I’m not a Luddite. I have a profound respect for past technologies, but sometimes they deserve to be just that- past technologies. And so I felt until recently about one of the most obscure aspects of speaker technology: the power supplies for field coil speakers like the Cogent drivers we use in the OMA Imperia.
Back in the golden age of sound, the cinema speakers of the 1920’s and 1930’s, virtually all of the speakers were “field coil” or electromagnetic. At that time, the kind of permanent magnets we now take for granted in speakers did not exist. They came later, a result of the improved metallurgy after WW2 (specifically, AlNiCo). Those field coil speakers are a high point in the history of sound, and most are very rare and highly sought after (and expensive).
Because these speakers use electromagnets, they also need DC voltage to energize them (typically either 13v DC or 110v DC). To produce DC voltage from the AC mains is a process called rectification, and today it’s a simple, easy and cheap thing to do with solid state devices. But it was very different 80 years ago. General Electric had invented a rectifier tube filled with argon gas and a tungsten filament in 1916 (which was really cool looking, by the way) trademarked Tungar, and ever since these kind of huge tube DC supplies are just called “Tungars.” After WW2 permanent magnets became powerful enough that those wonderful old field coil drivers were no longer necessary, and they became extinct, along with the big, expensive Tungar supplies necessary to run them.
This stuff is so obscure that if you try talking about it with professional speaker designers today they would probably have no idea what you were going on about. The industry is either a-historical or deeply amnesiac.
Although I knew that Japanese audiophiles in particular had always claimed that Tungar supplies made their vintage speakers sound better, I was skeptical, to say the least. I’d seen the cult of Western Electric, with its irrational exuberance, and the idea that everything old is good strikes me as absurd. The DC power supply that a speaker uses, whether its the RCA MI -1428 or the Cogent driver we use in our Imperia system, is only using that 13 volts DC to energize a magnet. Thus a battery should be the best source of DC. So I bought a huge 200 pound monster battery used in Caterpillar earth movers from the Deka battery plant across the valley from Oswald’s Mill in PA and hooked that up to my RCA speakers back in the old days before OMA. I could hear no difference between the battery and cheap, switching power supplies from Radio Shack, and so for years I assumed that DC power made no difference. How wrong I was…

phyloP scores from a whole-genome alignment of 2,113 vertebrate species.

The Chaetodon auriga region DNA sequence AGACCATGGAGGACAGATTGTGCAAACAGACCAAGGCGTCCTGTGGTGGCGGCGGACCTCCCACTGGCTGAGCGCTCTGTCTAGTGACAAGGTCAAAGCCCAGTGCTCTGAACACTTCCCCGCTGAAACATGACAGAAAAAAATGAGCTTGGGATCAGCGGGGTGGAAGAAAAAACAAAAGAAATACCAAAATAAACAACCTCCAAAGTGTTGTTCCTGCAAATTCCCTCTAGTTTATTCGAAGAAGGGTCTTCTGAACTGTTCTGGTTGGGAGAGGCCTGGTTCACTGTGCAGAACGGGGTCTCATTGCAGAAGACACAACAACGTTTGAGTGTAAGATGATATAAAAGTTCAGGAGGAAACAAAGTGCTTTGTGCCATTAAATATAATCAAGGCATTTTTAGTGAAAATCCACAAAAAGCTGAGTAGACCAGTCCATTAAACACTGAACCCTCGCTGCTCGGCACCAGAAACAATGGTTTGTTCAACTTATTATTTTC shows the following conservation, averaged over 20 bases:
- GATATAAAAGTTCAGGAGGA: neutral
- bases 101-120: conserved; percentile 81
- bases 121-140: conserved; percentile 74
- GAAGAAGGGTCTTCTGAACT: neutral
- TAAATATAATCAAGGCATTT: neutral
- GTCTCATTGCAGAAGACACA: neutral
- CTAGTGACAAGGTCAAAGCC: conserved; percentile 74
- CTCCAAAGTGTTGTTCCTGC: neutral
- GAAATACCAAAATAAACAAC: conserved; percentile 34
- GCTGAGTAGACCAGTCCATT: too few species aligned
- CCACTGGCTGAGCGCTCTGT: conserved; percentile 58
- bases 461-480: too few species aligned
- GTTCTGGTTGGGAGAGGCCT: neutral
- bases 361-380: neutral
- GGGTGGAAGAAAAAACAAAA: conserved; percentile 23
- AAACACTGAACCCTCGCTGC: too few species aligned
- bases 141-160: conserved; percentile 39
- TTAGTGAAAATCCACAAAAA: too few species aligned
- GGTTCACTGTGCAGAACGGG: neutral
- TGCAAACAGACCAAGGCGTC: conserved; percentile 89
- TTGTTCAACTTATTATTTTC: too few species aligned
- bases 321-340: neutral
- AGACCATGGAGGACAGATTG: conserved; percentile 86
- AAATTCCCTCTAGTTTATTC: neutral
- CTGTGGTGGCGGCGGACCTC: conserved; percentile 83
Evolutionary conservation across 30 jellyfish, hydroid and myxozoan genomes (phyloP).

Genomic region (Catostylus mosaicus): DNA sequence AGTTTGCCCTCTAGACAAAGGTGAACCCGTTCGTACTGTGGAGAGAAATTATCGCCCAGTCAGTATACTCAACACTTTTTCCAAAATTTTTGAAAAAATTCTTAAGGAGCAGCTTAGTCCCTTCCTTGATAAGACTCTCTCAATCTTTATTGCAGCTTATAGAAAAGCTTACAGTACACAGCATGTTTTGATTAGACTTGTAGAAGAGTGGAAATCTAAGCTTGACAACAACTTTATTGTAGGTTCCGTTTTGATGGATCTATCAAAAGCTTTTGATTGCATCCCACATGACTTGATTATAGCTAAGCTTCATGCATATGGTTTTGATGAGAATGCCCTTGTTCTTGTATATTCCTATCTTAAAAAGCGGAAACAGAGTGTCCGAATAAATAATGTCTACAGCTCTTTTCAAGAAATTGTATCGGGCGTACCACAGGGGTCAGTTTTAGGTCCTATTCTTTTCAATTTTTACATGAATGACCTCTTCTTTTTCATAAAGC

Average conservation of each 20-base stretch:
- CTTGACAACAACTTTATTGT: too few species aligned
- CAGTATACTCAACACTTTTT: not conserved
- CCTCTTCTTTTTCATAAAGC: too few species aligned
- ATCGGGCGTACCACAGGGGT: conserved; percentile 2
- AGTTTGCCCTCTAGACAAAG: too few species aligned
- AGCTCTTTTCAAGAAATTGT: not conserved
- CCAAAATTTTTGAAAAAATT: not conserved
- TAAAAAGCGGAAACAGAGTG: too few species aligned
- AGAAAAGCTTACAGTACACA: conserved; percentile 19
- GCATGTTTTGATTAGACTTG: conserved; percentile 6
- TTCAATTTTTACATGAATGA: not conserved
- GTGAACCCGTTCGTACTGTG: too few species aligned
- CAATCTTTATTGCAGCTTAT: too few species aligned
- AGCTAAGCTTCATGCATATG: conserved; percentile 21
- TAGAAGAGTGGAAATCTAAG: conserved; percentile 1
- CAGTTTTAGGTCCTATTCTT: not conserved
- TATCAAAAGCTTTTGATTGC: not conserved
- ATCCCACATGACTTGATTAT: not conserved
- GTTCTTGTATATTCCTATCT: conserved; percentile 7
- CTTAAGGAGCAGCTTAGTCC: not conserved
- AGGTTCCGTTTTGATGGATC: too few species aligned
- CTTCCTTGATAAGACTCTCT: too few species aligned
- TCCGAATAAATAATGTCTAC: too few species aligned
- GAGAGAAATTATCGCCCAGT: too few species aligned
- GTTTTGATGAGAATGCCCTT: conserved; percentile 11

Many years later, a trusted friend with a lot of experience with field coil drivers let me on to something he’d recently discovered; those old Tungar supplies really did sound different, and a lot better, than anything else. As I already had some vintage RCA Tungars in our reference collection, it was not a big deal to hook one up and have a listen. It’s such an odd thing to feel happy and stupid at the same time. And that’s exactly what happened.
Normally when you try something in a system and there is a really big improvement in sound quality, you are happy. I was happy to hear a system I knew very well sound much better, because we had changed nothing more than the power supply. I was chastened, however, because for years I had not bothered to investigate for myself whether these old Tungar supplies would make a difference, and in fact I was prejudiced against them having any effect at all. I felt like an idiot for not finding out for myself sooner.
Although this gets very technical and very arcane quickly, the fact that just the kind of DC used to energize a magnet in a speaker could make a very audible difference to the sound quality of that speaker means that the quality of the magnetic field, or flux, in a speaker is yet another meaningful aspect in sound reproduction. And that arguments about the different types of magnets used historically in speakers (field coil, AlNiCo, Ceramic and now Neodymium/Rare Earth) have ground for validity. In the best of all possible worlds, loudspeakers would be made with field coils and powered with DC Tungar supplies. In the real world, that is too impossibly expensive to ever happen. The results of our experiments with the Tungar supplies did have one beneficial outcome- the new OMA TS-1 DC Power Supply. After hearing the difference for myself, there was no way we could not offer this technology to our clients with systems using the Cogent driver, and in the future, we’ll be manufacturing our own field coil loudspeakers. There are also plenty of great vintage field coil speakers which would benefit from the TS-1 DC so although I know it’s never going to be a best seller, it’s another one of those things which OMA makes not because of our bottom line, but because our line is the best possible sound.